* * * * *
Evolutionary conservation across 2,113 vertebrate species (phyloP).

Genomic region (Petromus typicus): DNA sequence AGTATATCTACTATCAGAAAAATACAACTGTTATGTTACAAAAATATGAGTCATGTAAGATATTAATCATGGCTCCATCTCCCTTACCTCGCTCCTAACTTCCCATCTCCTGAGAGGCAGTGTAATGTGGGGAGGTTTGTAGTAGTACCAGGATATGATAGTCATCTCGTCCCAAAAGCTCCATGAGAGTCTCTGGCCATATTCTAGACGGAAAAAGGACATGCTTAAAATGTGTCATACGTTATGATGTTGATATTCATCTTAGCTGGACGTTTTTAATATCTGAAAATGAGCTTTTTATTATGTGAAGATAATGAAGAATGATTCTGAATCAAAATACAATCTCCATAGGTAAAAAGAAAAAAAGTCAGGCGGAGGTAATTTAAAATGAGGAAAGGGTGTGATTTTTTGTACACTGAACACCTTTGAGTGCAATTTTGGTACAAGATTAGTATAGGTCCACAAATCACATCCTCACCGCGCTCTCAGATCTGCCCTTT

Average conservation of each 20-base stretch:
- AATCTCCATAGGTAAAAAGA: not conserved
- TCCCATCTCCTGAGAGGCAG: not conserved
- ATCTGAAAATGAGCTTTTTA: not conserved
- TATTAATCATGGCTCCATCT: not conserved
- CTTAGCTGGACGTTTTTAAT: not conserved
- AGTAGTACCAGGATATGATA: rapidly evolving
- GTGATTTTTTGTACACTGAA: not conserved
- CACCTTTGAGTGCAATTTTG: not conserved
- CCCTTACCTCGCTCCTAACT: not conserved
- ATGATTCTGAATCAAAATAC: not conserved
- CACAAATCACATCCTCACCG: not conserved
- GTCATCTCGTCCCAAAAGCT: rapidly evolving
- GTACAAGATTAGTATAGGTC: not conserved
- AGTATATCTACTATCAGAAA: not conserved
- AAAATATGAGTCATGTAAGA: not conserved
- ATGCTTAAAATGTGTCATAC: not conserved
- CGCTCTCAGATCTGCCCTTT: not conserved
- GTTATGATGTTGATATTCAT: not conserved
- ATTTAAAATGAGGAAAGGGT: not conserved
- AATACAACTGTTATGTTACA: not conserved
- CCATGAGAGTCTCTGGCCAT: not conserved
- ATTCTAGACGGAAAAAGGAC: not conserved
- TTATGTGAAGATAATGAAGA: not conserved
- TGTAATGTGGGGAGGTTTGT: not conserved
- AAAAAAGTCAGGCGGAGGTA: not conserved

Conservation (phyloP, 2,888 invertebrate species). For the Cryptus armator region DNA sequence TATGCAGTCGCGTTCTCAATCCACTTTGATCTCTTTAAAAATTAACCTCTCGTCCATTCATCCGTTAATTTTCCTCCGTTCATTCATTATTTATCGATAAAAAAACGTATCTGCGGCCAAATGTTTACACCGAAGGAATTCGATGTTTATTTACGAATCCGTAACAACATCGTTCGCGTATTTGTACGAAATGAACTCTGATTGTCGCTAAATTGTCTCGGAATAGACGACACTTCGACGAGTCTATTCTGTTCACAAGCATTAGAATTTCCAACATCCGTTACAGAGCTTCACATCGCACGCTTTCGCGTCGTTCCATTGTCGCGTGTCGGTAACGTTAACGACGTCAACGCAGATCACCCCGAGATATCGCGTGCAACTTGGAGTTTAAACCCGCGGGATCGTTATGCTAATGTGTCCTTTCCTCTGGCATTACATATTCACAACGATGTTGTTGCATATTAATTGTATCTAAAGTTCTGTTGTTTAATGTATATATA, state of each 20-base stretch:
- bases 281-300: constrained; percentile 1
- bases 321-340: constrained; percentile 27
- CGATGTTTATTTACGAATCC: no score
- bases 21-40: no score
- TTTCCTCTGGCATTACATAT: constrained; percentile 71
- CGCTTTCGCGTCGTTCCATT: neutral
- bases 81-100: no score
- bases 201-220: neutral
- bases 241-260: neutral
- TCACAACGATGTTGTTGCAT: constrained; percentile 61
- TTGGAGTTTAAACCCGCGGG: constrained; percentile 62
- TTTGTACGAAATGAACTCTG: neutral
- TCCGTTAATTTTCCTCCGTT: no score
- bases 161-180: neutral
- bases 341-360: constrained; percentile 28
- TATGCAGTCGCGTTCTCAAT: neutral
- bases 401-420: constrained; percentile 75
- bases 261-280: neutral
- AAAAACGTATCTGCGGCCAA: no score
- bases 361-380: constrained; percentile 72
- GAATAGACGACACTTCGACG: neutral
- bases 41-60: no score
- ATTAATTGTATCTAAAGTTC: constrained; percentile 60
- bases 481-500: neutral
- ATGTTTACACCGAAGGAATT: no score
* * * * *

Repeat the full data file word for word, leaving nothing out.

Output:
Evolutionary conservation across 2,113 vertebrate species (phyloP).

Genomic region (Petromus typicus): DNA sequence AGTATATCTACTATCAGAAAAATACAACTGTTATGTTACAAAAATATGAGTCATGTAAGATATTAATCATGGCTCCATCTCCCTTACCTCGCTCCTAACTTCCCATCTCCTGAGAGGCAGTGTAATGTGGGGAGGTTTGTAGTAGTACCAGGATATGATAGTCATCTCGTCCCAAAAGCTCCATGAGAGTCTCTGGCCATATTCTAGACGGAAAAAGGACATGCTTAAAATGTGTCATACGTTATGATGTTGATATTCATCTTAGCTGGACGTTTTTAATATCTGAAAATGAGCTTTTTATTATGTGAAGATAATGAAGAATGATTCTGAATCAAAATACAATCTCCATAGGTAAAAAGAAAAAAAGTCAGGCGGAGGTAATTTAAAATGAGGAAAGGGTGTGATTTTTTGTACACTGAACACCTTTGAGTGCAATTTTGGTACAAGATTAGTATAGGTCCACAAATCACATCCTCACCGCGCTCTCAGATCTGCCCTTT

Average conservation of each 20-base stretch:
- AATCTCCATAGGTAAAAAGA: not conserved
- TCCCATCTCCTGAGAGGCAG: not conserved
- ATCTGAAAATGAGCTTTTTA: not conserved
- TATTAATCATGGCTCCATCT: not conserved
- CTTAGCTGGACGTTTTTAAT: not conserved
- AGTAGTACCAGGATATGATA: rapidly evolving
- GTGATTTTTTGTACACTGAA: not conserved
- CACCTTTGAGTGCAATTTTG: not conserved
- CCCTTACCTCGCTCCTAACT: not conserved
- ATGATTCTGAATCAAAATAC: not conserved
- CACAAATCACATCCTCACCG: not conserved
- GTCATCTCGTCCCAAAAGCT: rapidly evolving
- GTACAAGATTAGTATAGGTC: not conserved
- AGTATATCTACTATCAGAAA: not conserved
- AAAATATGAGTCATGTAAGA: not conserved
- ATGCTTAAAATGTGTCATAC: not conserved
- CGCTCTCAGATCTGCCCTTT: not conserved
- GTTATGATGTTGATATTCAT: not conserved
- ATTTAAAATGAGGAAAGGGT: not conserved
- AATACAACTGTTATGTTACA: not conserved
- CCATGAGAGTCTCTGGCCAT: not conserved
- ATTCTAGACGGAAAAAGGAC: not conserved
- TTATGTGAAGATAATGAAGA: not conserved
- TGTAATGTGGGGAGGTTTGT: not conserved
- AAAAAAGTCAGGCGGAGGTA: not conserved

Conservation (phyloP, 2,888 invertebrate species). For the Cryptus armator region DNA sequence TATGCAGTCGCGTTCTCAATCCACTTTGATCTCTTTAAAAATTAACCTCTCGTCCATTCATCCGTTAATTTTCCTCCGTTCATTCATTATTTATCGATAAAAAAACGTATCTGCGGCCAAATGTTTACACCGAAGGAATTCGATGTTTATTTACGAATCCGTAACAACATCGTTCGCGTATTTGTACGAAATGAACTCTGATTGTCGCTAAATTGTCTCGGAATAGACGACACTTCGACGAGTCTATTCTGTTCACAAGCATTAGAATTTCCAACATCCGTTACAGAGCTTCACATCGCACGCTTTCGCGTCGTTCCATTGTCGCGTGTCGGTAACGTTAACGACGTCAACGCAGATCACCCCGAGATATCGCGTGCAACTTGGAGTTTAAACCCGCGGGATCGTTATGCTAATGTGTCCTTTCCTCTGGCATTACATATTCACAACGATGTTGTTGCATATTAATTGTATCTAAAGTTCTGTTGTTTAATGTATATATA, state of each 20-base stretch:
- bases 281-300: constrained; percentile 1
- bases 321-340: constrained; percentile 27
- CGATGTTTATTTACGAATCC: no score
- bases 21-40: no score
- TTTCCTCTGGCATTACATAT: constrained; percentile 71
- CGCTTTCGCGTCGTTCCATT: neutral
- bases 81-100: no score
- bases 201-220: neutral
- bases 241-260: neutral
- TCACAACGATGTTGTTGCAT: constrained; percentile 61
- TTGGAGTTTAAACCCGCGGG: constrained; percentile 62
- TTTGTACGAAATGAACTCTG: neutral
- TCCGTTAATTTTCCTCCGTT: no score
- bases 161-180: neutral
- bases 341-360: constrained; percentile 28
- TATGCAGTCGCGTTCTCAAT: neutral
- bases 401-420: constrained; percentile 75
- bases 261-280: neutral
- AAAAACGTATCTGCGGCCAA: no score
- bases 361-380: constrained; percentile 72
- GAATAGACGACACTTCGACG: neutral
- bases 41-60: no score
- ATTAATTGTATCTAAAGTTC: constrained; percentile 60
- bases 481-500: neutral
- ATGTTTACACCGAAGGAATT: no score